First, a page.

The $150 million project, to be paid for with bonds and federal funds, would place new lanes on a 12-mile strip of I-75, on what is now a grass median, between McDonough Road and Stockbridge Highway at the I-675 junction.
The department held two public information open houses in McDonough last week.
GDOT engineer Darryl VanMeter said at last Thursday’s event that the combined attendance of about 300 residents weighed in for and against the project.
“The concept of managed lanes is new to Henry County and to this area. It’s a tough concept to explain and get people comfortable with,” he said.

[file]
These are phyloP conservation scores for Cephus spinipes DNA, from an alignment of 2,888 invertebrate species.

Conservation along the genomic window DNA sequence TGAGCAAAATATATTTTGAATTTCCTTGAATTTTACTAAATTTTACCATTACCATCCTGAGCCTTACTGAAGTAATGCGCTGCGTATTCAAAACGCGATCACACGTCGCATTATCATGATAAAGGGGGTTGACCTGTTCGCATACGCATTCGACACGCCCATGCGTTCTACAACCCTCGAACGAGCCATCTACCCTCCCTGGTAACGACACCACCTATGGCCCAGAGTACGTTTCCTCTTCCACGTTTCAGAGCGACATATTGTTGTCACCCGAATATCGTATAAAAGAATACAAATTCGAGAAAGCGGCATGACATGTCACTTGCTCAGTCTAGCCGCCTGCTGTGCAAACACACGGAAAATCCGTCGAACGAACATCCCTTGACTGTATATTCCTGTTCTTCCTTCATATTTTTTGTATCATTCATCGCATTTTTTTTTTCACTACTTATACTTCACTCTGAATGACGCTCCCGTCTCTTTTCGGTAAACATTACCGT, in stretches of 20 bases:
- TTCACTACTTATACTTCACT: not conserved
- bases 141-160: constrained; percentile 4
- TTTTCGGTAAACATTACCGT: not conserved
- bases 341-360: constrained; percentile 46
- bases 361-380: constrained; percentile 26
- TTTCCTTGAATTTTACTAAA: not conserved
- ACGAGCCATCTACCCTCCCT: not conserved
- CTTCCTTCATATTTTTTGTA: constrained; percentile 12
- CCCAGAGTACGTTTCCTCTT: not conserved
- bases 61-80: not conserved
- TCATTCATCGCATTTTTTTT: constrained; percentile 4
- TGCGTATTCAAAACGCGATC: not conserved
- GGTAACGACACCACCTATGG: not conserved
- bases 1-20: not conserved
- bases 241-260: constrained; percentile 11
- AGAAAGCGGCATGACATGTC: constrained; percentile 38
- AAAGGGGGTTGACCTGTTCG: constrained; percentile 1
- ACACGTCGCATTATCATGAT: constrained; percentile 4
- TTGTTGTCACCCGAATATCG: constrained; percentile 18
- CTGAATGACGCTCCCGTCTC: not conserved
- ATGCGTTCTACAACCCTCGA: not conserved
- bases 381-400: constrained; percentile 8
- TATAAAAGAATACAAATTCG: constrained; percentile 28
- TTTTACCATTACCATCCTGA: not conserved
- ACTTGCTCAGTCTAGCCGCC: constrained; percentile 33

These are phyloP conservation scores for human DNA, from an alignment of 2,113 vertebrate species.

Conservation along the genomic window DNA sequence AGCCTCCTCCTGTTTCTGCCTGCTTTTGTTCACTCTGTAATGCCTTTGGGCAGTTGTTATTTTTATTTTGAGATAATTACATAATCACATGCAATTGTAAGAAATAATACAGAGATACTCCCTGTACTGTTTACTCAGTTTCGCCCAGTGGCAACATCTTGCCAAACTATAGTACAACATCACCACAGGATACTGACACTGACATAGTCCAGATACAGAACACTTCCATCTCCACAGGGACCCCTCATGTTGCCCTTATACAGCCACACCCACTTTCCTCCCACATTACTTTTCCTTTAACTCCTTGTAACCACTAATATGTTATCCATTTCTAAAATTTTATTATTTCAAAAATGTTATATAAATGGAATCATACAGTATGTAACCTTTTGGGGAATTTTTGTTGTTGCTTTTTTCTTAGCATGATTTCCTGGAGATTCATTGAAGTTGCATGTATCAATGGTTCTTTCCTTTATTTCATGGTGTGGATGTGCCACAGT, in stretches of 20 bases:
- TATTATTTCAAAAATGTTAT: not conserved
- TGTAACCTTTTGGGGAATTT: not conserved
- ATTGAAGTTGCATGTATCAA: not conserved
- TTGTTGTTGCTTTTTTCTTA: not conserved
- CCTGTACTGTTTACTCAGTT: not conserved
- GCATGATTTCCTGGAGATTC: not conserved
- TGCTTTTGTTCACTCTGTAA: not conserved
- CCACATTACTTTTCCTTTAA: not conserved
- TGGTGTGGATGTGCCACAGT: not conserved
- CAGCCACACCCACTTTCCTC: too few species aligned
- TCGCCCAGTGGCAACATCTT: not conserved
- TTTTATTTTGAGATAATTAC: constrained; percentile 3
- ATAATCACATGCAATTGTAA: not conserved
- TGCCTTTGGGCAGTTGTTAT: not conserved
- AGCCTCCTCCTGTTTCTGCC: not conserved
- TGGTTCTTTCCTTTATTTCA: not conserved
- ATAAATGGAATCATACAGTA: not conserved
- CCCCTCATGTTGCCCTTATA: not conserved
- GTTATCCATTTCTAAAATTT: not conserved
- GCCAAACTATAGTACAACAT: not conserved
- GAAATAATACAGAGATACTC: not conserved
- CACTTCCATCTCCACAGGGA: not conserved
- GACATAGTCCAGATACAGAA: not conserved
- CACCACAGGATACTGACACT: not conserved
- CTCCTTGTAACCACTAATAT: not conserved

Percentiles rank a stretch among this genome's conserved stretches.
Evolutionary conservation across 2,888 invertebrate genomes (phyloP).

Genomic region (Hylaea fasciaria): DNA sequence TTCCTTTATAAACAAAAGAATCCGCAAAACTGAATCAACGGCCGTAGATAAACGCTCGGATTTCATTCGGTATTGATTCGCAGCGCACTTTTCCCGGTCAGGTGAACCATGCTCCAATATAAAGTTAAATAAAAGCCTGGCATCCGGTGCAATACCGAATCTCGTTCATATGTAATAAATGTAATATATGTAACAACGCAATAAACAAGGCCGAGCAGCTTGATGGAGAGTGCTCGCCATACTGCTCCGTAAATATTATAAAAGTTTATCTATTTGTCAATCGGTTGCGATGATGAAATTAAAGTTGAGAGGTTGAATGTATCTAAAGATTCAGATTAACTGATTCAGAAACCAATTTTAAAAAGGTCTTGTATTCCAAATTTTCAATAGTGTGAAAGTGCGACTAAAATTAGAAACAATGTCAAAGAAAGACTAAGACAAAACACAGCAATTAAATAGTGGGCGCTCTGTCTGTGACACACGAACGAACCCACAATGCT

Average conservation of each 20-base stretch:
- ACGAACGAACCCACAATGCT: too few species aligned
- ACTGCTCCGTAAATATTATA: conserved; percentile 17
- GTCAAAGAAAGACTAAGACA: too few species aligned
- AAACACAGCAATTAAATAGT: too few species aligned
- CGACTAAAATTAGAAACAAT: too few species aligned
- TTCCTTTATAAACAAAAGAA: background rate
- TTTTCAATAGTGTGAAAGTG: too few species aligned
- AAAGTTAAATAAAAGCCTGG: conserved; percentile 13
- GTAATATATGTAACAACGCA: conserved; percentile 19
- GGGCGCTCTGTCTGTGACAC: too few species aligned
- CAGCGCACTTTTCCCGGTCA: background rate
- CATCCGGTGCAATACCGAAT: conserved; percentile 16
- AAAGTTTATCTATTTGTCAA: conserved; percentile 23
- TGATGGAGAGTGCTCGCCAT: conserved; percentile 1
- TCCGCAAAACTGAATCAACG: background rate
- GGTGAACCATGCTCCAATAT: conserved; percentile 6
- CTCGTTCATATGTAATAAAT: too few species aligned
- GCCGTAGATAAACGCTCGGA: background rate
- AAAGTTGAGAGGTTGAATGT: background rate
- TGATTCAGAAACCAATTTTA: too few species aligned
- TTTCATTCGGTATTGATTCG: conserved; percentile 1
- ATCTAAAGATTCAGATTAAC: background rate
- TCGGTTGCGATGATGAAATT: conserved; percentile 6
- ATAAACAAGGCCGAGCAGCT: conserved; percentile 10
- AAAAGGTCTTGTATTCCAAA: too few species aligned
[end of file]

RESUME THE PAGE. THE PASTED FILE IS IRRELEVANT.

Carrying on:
McDonough resident Doug Bagwell, who attended the open house last Tuesday, said he opposed the project.
“I’m really against it because I don’t think it’s going to work for the people of this county who can’t afford the toll,” he said. “Most people can’t afford it. It’s going to be $6.50 at peak hours.”
The project shares aspects of the I-85 HOT lanes in Gwinnett County, which opened in 2011.
The managed lanes would have tolls that vary with traffic volume and demand, payable with a Peach Pass.
But, unlike I-85, which converted an existing lane to a toll lane, the I-75 project will add new lanes and physically separate them from the existing lanes with a barrier.
“This is a completely different system,” Bartlett said. “This would be buffer-separated. There won’t be any weaving between the two.”